Sunday, November 13, 2011

Another perspective on last week's chaos in Europe

Interesting overview from the UK Guardian newspaper:

Another crazy week in Europe

Portugal, Ireland, Greece, Italy...elections in Spain which the opposition looks likely to win...if anything has highlighted the political nature of the current Euro crisis, it has been the governments which have fallen in the process.  At the same time, Angela Merkel's party has had major losses at the state level in Germany, where even the Pirate Party has had some success.  This past week saw Italy on the brink, and Silvio Berlusconi finally taking a fall.  As one commentator on NPR noted, it was not his sexual scandals or the financial irregularities related to his many businesses that brought him the end it was his inability to lead Italy through it's most critical economic crisis in a generation that led to his resignation.  The factors leading to the current crisis in Europe are many, but one major factor in the crisis has been leadership, or the lack thereof.  Both Italy and Greece have turned to technocrats as prime ministers, who would theoretically not expect to run for reelection, in a bid to avoid the political wrangling which led them to the brink of insolvency.  Time will tell if these economists will be able to succeed where their predecessors failed.  The future for Europe and the Euro is still unclear -- and the crisis could still expand to the U.S.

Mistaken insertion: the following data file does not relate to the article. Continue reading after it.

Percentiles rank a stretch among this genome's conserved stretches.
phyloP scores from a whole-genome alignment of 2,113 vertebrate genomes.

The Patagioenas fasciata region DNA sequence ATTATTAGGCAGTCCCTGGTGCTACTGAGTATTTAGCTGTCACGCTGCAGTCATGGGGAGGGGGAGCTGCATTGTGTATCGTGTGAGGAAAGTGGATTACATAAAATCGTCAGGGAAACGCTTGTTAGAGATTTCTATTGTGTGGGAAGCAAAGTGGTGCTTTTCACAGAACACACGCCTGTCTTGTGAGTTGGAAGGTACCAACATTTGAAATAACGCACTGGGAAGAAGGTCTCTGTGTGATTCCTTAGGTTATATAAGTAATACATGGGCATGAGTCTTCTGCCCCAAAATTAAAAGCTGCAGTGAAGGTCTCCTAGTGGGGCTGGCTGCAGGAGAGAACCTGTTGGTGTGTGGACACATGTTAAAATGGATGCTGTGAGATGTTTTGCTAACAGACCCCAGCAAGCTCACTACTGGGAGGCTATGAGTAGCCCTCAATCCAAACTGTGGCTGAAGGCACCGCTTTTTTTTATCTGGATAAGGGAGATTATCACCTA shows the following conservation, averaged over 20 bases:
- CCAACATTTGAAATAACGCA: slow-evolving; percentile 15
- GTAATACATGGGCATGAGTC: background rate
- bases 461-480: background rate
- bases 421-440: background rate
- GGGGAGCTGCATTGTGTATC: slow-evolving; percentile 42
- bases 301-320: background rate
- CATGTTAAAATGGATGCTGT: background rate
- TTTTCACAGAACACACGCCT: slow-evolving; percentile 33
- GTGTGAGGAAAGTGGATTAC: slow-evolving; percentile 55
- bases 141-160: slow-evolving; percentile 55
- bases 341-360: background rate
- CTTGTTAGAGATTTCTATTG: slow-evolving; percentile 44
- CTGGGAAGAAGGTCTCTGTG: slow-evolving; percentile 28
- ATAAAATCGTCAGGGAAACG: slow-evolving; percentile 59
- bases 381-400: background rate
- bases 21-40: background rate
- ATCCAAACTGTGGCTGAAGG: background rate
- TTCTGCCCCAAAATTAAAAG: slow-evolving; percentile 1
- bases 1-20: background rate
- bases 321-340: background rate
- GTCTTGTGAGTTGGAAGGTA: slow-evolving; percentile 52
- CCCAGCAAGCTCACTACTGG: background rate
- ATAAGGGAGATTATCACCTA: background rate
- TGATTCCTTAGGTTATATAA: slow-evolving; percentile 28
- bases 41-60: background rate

Thursday, November 3, 2011

In the middle of the Euro Crisis

The LBJ School of Public Affairs is hosting an important conference on the Euro Crisis, as Greece's political system is threatening to fall apart.  It is being webcast as well:

I was on the first panel and focused my comments on the politics of European integration, reminding the participants that all of the key players are first and foremost politicians.  The economic solutions are relatively simple, the political situation seems intractable.  More later...and I'm also tweeting...

Saturday, October 29, 2011

The GOP and Immigration

Interesting article in today's New York Times on GOP positions on immigrants: -- perhaps they are realizing they are alienating a large and growing proportion of the electorate?